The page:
That’s Shell, that was

Look at this picture, which has just come up for sale on eBay.

Shell Corner with hoardings by McKNight Kauffer

Now obviously no one is going to buy it, and not only because it’s on offer for the frankly ridiculous price of £23.61, but more importantly because it is being sold by people who butcher books and sell the plates.  Ought to be a crime, but isn’t.

However, their evil doings have, this time, brought up something which I wouldn’t have seen otherwise.  What the picture shows is the building of Shell Corner on Kingsway, in 1920 (about which I know nothing except that this isn’t Shell-Mex House).  So Shell clearly asked McKnight Kauffer to decorate their hoardings for them.  They don’t even look like standard size posters, so I’m assuming the images were specially commissioned for this location.  I only wish I could read the captions.

But it’s a reminder of one of my pet subjects, that people don’t just commission posters because they like art, or design, or want to advertise their product.  Companies are much more likely to make posters if they already own the hoardings.  This, obviously, is a slightly unusual case, but it’s none the less the same principle in operation.

  • Well I can answer most of the questions you ask – all except one. The building, known as Shell Corner, Kingsway, was by the modernist architect Thomas Tait, designed in 1914-15 and built in 1919-20. Shell-Mex House on the Strand was built in 1930-31 when Shell Corner became too small. The oil paintings produced by McKnight Kauffer (probably 7 in total) depict oil refining processes and general uses of petrol. The one above the ‘M’ of Motor Spirit shows an oil refinery, the one next to it a Shell laboratory. The original artwork is oil on, what looks like, metal – maybe copper (they are in the Shell Art Collection, framed and under glass which makes it difficult to see the material). But they are 54 x 45 cm in size, not the size shown in this photograph. I can only assume that one-off printed versions were made. Why Kauffer produced them on a durable material, and at the small size is the bit I can’t answer. I have a slightly different version of the photograph. It’s taken from the same vantage point but with less people in view.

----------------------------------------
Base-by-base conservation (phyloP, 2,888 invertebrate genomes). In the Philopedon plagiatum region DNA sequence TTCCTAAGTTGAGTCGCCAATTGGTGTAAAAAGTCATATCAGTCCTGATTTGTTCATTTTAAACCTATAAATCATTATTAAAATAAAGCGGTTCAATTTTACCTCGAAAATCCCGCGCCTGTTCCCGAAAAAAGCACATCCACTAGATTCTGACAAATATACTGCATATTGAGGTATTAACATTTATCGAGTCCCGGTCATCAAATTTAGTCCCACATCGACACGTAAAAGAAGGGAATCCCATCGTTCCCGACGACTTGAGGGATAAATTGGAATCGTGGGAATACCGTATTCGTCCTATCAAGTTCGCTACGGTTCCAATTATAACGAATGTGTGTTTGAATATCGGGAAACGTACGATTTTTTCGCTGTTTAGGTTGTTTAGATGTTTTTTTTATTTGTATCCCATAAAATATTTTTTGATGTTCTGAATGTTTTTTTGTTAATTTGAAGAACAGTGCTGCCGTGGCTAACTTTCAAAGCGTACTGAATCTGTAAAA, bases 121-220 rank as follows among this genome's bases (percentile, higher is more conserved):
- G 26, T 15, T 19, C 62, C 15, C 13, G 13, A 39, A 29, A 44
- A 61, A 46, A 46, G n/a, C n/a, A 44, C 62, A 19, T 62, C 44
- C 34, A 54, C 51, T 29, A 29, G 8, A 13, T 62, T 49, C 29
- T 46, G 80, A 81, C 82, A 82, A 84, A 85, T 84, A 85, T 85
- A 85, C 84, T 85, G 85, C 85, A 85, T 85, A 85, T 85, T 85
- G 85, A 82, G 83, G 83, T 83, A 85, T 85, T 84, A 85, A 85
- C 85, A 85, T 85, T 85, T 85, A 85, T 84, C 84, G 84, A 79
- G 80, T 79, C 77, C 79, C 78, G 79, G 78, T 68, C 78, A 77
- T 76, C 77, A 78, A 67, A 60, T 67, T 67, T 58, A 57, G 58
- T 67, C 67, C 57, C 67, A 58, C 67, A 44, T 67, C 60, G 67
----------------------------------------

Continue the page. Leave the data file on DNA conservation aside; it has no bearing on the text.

• Thank you, that’s brilliant and much appreciated. But as you say, an odd material and an odd size. I shall have to try and go and see them one day.

  • Glad you liked the picture. I must say, I hadn’t actually looked at the building or caption and realised it wasn’t Shell-Mex house. Hence Dr G has caused me considerable frustration this morning in identifying the building; for once Google has not been very helpful! Kingsway/Aldwych was London’s greatest bit of town planning (Wren had greater ideas post-fire but he didn’t get anywhere), with a competition in about the 1890s giving rise to a dozen or more different entries. I had an extravagantly published copy of the different submissions in my hands at Bloomsbury auctions a year or two ago but I haven’t managed to find a link to it; I’ve always regretted not trying a bit harder to buy it.

    Anyway, I think this is the building though if anybody knows better… It was certainly Tait, c1920 according to this book .

    I’d suggest he did them in oil as it gives better definition than watercolour, and they wanted something clean and simple to distract the viewer’s eye from the building works, and he left it to the lithographer to do the hard work of blowing them up to the huge size (6′ high judging by the people), hence the relatively small size.

    Oh whither the mouse doth lead us. Sticking to the Kingsway theme, here are some before, during and after pictures.

    Sorry, that’s hopelessly OT, I’ll go away now!

  • Not at all off topic, just very interesting, so thank you. When I get a moment (and remember) I’ll see if we have the relevant old copy of Pevsner and if that sheds any light.

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